How the PropTech Revolution Is Affecting the Dubai Property Market

PropTech is revolutionizing real estate in many markets across the world, and no more so than in the dynamic Middle Eastern hub of Dubai. The Dubai property market has undergone incredible growth and transformation in the last twenty years, since, the UAE opened its real estate market to foreign investment in 2002. Dubai’s ascent as a major economic, business and trade hub has lead to a real estate boom in the city, in which foreign ownership played a large part.

The UAE is an attractive market for foreign investors, with regulations making it easy to buy property as a foreign national, special visa arrangements for property owners and essentially no tax payable on property transactions. Although the market has somewhat flattened out in recent years, growth is predicted for 2020 and beyond, particularly in certain areas of the city such as Dubai Marina, due to its new developments and major events like the Dubai Expo  generating strong interest.

In November this year PropTech experts from all over the United Arab Emirates (UAE) will gather in Dubai to discuss how the world of real estate is being changed by technology, whether it is a property finder for Abu Dhabi or software to improve agents’ processes.

Topics under discussion will include what buildings will look like, the Internet of Things and Artificial Intelligence for smart building; how they are sold, the role of big data in connecting buyers and sellers; the way virtual reality and augmented reality are changing the way houses are viewed, mobile apps for buyers and sellers; how they are financed, the blockchain revolution and the growing adoption of Cryptocurrency, crowdfunding and how they are managed.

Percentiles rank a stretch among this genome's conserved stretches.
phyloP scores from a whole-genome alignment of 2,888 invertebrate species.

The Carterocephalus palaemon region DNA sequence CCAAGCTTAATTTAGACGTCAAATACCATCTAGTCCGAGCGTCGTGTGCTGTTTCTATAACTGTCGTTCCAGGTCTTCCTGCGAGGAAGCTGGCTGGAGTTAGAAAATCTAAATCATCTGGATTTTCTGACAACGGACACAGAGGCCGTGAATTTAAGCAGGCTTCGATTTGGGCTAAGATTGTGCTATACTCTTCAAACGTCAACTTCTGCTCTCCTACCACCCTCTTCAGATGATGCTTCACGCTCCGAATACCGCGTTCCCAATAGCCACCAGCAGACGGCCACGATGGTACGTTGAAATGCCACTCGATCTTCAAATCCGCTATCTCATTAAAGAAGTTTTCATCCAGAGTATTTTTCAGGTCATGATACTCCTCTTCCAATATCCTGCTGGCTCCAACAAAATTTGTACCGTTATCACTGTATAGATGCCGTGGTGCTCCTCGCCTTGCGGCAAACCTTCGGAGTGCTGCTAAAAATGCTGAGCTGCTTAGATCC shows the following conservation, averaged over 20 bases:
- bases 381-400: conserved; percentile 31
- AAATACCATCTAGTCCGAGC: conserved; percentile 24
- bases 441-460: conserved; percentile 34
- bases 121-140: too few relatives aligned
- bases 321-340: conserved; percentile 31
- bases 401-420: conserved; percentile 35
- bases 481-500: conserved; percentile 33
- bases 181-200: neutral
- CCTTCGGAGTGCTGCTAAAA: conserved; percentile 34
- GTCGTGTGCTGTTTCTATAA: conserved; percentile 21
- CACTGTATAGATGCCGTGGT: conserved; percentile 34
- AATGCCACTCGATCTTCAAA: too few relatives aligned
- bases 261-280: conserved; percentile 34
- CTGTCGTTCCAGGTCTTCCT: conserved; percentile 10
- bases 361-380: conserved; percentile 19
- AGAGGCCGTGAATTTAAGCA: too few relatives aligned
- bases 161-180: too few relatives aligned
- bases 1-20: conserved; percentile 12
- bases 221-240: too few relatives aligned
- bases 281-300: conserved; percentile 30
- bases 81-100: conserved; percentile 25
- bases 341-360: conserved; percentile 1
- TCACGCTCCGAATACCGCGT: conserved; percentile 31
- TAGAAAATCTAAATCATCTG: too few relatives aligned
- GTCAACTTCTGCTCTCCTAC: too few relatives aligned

From changing the way people buy homes to the way commercial property is being managed, PropTech is changing the way the world lives and works. This will leave a gap that smart landlords will aim to fill. They’ll provide a building that supports a tenant. Seamless access control system, ability to order food, book classes, report issues. In the 21st century smartphones allow us to remotely control our surroundings. Tenant experience apps are a promise of exactly that in our working environment. Experts say that the world is due to see buildings with “operating systems” providing direct contact with tenants and allowing for smart phones to play a major role in the way people live and rent.